The person could honestly just be time conscious or making sure they’re not running late for an appointment. Body language is ambiguous; the best way to read someone is to get to know and listen to them.

man-looking-at-watch

Photo by Gilles De Muynck on Unsplash

9. Humans Imitate Each Other

We, as humans, tend to mirror the actions of other people around us. It is human nature to try and fit into the larger group and not stand out. We also feed off each other’s energies. So if you’re at a concert where everyone is hyped up and excited, you’re going to look very strange if you’re sitting down and being quiet. And you don’t want to look too happy at a funeral, or people might think you’re disrespectful.

A great example is if you’ve ever woken up in a great mood to get to the kitchen and your partner is in a terrible mood, yelling at the eggs for not cooking fast enough. The vibe is instantly uncomfortable, and your good mood fades into the background. 

Or you’re at a party where you don’t know anyone, so you look around to see what everyone is doing. Your uncomfortable mood might change instantly when you see a group of people having fun on the dance floor, and you might feel compelled to join them.

man-covering-ears-and-screaming

Photo by Usman Yousaf on Unsplash

This is a simple adaptation. We imitate each other to fit in and make connections with other people. Nobody wants to be the one who makes the vibe uncomfortable or weird, so we look at what other people are doing and unconsciously imitate them to fit in.

10. Micro Expressions Are Important in Criminal Investigations

Micro expressions are facial expressions that last only a fraction of a second. They are usually a sign that you’re concealing or repressing an emotion. Regular expressions last from ½ a second to four seconds, while micro expressions last from 1/25 to 1/5 of a second. 

Criminal investigators and the police must be trained in reading micro expressions because they might catch someone trying to hide something much easier.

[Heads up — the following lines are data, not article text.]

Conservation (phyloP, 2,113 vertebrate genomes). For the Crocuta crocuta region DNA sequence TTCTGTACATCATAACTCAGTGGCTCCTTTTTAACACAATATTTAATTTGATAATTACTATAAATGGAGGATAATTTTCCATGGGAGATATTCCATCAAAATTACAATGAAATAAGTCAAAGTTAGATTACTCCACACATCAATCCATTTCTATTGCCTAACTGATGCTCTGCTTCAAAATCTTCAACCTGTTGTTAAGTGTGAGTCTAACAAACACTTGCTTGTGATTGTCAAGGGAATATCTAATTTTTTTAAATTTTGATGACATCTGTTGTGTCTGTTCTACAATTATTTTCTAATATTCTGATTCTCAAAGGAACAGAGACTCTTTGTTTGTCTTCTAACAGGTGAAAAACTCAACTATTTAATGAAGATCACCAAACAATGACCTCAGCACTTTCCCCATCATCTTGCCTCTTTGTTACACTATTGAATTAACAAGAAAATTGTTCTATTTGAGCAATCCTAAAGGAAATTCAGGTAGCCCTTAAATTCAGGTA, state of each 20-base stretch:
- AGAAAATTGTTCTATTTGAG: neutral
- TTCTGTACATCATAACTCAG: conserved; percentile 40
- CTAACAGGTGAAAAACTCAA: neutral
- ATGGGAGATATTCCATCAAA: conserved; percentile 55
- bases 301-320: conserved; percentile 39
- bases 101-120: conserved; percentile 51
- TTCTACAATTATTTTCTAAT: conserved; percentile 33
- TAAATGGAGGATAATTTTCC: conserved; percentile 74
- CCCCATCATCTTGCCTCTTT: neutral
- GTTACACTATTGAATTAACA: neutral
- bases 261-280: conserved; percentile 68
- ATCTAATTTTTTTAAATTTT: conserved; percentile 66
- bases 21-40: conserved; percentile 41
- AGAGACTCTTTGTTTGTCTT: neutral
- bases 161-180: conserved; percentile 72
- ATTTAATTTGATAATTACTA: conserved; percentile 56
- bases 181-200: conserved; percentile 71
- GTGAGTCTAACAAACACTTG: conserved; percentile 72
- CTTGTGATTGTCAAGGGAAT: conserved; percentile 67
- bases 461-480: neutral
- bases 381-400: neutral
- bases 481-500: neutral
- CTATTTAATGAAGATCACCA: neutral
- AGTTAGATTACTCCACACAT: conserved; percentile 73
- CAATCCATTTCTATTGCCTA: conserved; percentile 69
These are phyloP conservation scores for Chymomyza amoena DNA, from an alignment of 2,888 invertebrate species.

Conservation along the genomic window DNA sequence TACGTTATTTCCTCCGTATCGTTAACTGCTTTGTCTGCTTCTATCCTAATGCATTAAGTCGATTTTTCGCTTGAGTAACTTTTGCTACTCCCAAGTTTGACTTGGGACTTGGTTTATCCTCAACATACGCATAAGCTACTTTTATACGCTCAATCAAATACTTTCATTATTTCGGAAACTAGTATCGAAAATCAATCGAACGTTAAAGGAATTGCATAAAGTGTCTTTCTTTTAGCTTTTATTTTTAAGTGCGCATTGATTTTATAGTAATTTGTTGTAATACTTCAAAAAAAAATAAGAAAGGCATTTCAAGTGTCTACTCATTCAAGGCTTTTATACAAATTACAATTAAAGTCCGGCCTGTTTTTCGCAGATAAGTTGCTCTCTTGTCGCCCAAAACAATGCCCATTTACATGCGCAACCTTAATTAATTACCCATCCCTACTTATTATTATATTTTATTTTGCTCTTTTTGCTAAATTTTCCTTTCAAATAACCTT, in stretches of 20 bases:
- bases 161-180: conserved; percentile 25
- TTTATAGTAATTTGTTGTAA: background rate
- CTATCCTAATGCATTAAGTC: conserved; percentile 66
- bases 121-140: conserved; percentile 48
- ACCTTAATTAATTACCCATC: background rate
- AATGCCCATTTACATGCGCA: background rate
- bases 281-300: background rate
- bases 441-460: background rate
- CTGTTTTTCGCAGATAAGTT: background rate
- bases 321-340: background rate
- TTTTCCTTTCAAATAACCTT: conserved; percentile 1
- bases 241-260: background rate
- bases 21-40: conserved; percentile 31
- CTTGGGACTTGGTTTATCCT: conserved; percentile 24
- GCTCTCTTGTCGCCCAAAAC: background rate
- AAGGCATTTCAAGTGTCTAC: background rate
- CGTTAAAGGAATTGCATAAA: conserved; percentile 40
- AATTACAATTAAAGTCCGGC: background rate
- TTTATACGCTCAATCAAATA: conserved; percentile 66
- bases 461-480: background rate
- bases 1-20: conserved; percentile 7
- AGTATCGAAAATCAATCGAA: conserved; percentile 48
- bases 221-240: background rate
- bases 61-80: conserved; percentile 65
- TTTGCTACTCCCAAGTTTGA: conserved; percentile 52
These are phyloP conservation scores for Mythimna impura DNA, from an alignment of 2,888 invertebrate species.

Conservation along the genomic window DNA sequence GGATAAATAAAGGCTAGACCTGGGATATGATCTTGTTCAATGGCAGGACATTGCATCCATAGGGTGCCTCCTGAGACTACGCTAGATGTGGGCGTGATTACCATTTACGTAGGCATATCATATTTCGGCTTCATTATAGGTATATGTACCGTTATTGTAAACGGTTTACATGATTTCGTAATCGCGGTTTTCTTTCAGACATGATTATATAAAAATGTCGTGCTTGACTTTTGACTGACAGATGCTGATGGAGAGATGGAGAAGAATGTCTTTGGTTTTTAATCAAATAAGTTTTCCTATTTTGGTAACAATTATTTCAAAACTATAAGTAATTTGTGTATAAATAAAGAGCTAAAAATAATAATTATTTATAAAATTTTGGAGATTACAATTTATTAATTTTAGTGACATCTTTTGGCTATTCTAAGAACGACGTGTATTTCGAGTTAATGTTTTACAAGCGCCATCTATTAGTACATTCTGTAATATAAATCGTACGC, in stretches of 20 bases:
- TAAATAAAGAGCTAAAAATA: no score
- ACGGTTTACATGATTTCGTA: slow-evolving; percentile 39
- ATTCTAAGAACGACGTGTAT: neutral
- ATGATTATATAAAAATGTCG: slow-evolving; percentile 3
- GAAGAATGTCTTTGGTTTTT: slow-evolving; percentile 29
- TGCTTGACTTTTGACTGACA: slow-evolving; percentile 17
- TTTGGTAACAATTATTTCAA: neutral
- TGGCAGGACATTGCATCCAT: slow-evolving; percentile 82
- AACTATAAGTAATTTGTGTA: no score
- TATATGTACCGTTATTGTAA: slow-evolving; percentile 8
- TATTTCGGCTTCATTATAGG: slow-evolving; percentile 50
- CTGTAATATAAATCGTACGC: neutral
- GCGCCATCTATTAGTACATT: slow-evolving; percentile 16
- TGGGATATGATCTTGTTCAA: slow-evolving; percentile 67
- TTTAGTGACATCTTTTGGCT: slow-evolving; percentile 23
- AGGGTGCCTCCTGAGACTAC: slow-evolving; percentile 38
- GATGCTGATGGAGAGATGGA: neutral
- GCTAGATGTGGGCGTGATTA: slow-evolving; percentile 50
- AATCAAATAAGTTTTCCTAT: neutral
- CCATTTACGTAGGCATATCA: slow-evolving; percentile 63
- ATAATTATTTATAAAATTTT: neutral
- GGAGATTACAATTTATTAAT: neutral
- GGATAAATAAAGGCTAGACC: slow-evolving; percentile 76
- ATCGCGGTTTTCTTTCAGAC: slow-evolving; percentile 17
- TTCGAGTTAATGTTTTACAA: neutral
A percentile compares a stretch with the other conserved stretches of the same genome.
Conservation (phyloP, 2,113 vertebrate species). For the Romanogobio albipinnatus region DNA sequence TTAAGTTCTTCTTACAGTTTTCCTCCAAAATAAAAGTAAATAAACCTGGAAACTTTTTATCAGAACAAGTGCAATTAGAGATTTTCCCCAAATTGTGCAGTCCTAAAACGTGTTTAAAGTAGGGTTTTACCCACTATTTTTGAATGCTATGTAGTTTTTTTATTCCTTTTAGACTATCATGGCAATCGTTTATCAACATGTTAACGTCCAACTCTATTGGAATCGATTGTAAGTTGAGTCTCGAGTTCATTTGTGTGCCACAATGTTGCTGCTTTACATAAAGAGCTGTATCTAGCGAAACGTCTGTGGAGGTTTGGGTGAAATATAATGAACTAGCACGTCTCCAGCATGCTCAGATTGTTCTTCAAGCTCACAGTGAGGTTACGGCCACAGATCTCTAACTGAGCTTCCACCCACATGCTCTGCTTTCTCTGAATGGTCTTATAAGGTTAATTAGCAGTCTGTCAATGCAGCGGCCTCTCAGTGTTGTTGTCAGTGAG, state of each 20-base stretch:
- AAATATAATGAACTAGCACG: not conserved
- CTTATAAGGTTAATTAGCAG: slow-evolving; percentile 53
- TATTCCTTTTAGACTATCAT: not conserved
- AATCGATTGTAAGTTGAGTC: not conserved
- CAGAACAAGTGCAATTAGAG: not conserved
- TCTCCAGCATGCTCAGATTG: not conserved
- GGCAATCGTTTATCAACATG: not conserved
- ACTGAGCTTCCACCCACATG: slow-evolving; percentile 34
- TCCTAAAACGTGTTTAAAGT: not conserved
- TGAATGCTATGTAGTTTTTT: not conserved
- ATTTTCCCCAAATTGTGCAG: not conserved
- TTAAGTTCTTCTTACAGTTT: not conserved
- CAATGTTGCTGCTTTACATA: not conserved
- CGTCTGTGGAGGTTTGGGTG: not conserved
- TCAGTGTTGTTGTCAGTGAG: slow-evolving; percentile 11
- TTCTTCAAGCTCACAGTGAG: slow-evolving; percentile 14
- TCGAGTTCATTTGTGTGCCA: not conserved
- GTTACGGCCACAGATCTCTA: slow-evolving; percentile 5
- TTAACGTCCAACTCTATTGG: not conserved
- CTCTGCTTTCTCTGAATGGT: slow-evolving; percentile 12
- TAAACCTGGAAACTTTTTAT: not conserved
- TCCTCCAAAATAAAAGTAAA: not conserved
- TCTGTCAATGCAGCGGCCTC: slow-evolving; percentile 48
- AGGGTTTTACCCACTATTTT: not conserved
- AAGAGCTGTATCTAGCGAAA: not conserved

woman-smiling psychological facts about body language

Photo by Lesly Juarez on Unsplash

A super interesting study on this can be found in the book Blink: The Power of Thinking Without Thinking by Malcolm Gladwell. He cites many fascinating studies, such as one where couples were talking about random things like their dog or current events — anything that won’t evoke an adverse reaction. 

Then while they were talking, their micro-expressions were being monitored, and using this, they could determine which couples would break up and which ones wouldn’t. The accuracy rate for this study was about 80%.

11. The Duchenne Smile Is the Only True Smile

The smile may actually be the most deceptive of all facial expressions. It has been determined that there are around 18 different smiles. However, only one of those shows true happiness — the Duchenne smile. Think about how often you’ve used a smile to conceal your sadness or as a sarcastic gesture. We do that a lot more than we know.

The Duchenne smile is when you smile with your eyes. A smile so large it makes the sides of your eyes crinkle. It was named after Guillaume Duchenne, a 19th-century scientist whose significant contributions to studying the human body helped us map the muscular system, including the ones in the face that create the Duchenne smile. 

Many researchers, including Charles Darwin, have remarked that the inclusion of the eye crinkling makes a smile truly genuine.

woman-playing-with-hair